THE IMPACT OF LABOUR MARKET ON MIGRATION PROCESS IN THE CENTRAL AND EASTERN EUROPE
The article presents the results of the study of the main trends of the labor market in Central and Eastern Europe during 2010-2021; it also investigates selected labour market outcomes affecting migration processes in Bulgaria, Czech Republic, Estonia, Latvia, Lithuania, Romania, Poland, Slovak Republic, Slovenia, and Hungary. Using econometric modeling, the impact of GDP per capita, annual net earnings per employee, job vacancy rate, unemployment rate on the number of emigrants from these CEE countries was estimated. It is followed by the analysis which controls for dependence of the number of immigrants to CEE countries on labor market outcomes and GDP per capita. The simulation results demonstrate a direct impact of the indicators of net earnings per worker, the level of unemployment and quantity of emigrants from CEE countries. At the same time, there is a direct relationship between job vacancy rate, net earnings and immigration into Bulgaria, Czech Republic, Estonia, Latvia, Lithuania, Romania, Poland, Slovak Republic, Slovenia, and Hungary.
Borjas J. T. Native Internal Migration and the Labor Market Impact of Immigration. The journal of human resources. 2006. Vol. 2. P. 221–258. URL: http://www.hks.harvard.edu/fs/gborjas/publications/journal/JHR2006.pdf
Boswell C. Migration in Europe. Global Commission on International Migration. 2005. Vol. 9. P. 1–28.
Brandariz J. A. The Removal of EU Nationals: An Unaccounted Dimension of the European Deportation Apparatus. Central and Eastern European Migration Review. 2021. Vol. 10, No. 1, pp. 13–33.
Eurostat Data. European Commission. URL: https://ec.europa.eu/eurostat/data/database
Fidrmuc J., Huber P. The willingness to migrate in the CEECs evidence from the Czech Republic. Empirica. 2007. Vol. 34, № 4. P. 351–369.
Ghatak S., Mulhern A., Watson J. Inter-regional Migration in Transition Economies: The Case of Poland. Review of Development Economics. 2008. Vol. 12, №1. P. 209–222.
Grundey D., Sarvutytė M. The Implications of Financing Higher Education in the Context of Labour Force Migration: the Case of Lithuania. Ūkio technologinis ir ekonominis vystymas. 2007. Vol 13(3). P. 208–213.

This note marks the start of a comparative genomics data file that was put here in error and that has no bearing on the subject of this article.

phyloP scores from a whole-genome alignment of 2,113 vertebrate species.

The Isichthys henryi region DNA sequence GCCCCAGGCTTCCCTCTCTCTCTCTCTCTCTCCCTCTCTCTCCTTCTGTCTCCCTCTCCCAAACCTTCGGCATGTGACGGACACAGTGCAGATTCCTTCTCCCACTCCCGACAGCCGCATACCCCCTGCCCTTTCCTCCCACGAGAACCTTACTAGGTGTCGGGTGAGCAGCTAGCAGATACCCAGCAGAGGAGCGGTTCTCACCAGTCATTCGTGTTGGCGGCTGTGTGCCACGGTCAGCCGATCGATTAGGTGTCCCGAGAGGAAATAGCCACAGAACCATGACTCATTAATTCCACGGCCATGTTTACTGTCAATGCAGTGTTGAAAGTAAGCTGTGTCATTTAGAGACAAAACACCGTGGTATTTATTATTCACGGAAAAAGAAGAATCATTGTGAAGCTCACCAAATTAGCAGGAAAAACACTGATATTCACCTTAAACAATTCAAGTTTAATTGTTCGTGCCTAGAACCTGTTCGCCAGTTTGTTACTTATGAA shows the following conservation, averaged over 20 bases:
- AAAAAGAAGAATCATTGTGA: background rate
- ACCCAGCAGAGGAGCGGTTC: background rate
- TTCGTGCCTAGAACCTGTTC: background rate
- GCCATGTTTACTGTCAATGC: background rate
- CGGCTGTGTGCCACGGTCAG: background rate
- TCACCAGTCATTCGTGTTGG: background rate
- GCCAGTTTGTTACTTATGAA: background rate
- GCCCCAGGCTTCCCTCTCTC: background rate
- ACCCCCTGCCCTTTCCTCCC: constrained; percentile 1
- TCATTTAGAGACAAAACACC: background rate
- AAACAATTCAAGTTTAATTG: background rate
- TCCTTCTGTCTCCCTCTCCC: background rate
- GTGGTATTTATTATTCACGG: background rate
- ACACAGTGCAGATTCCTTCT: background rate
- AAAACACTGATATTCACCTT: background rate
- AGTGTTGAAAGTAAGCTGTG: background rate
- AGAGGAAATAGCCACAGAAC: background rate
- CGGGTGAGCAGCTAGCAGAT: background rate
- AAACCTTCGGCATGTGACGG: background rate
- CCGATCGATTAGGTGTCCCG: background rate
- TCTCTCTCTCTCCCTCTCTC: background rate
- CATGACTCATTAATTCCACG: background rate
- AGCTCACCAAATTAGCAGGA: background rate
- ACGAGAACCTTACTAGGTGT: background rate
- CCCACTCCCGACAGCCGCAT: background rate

Guardia N. D., Pichelmann K. Labour Migration Patterns in Europe: Recent Trends, Future Challenges. European Commission. Directorate-General for Economic and Financial Affairs. 2006. № 256. 52 p.
Hazans M. Migration Experience of the Baltic Countries in the Context of Economic Crisis, in: Martin Kahanec and Klaus F. Zimmermann (eds), Labor Migration, EU Enlargement, and the Great Recession. Berlin: Heidelberg: Springer, 2016, pp. 297–344.
Kaczmarczyk P., Okólski M. Oxford Review of Economic Policy, Volume 24, Number 3, 2008, pp. 599–624.
Kahanec M., Zaiceva A., Zimmermann K. F. Lessons from Migration after EU Enlargement. Discussion Paper, 2009 №4230. URL: http://www.ftp.iza.org/dp4230.pdf
Kahanec M., Zimmermann K. F. The Post-Enlargement Migration Experience in the Baltic Labor Market. – Central European University, Budapest, Hungary, Institute for the Study of Labor (IZA), CELSI, Bratislava, Slovakia, IZA and Bonn University, Bonn, Germany, 2011. 336 р.
Molodikova I. Patterns of migration in Europe in the 21st Century. Networking for sustainable spatial development of the European continent. European spatial planning and landscape. 2005. № 79. P. 61–72.
The First Six Months of SURE. European Commission. URL: https://ec.europa.eu/info/business-economy-euro/economic-and-fiscal-policy-coordination/eueconomyexplained/first-six-months-sure_en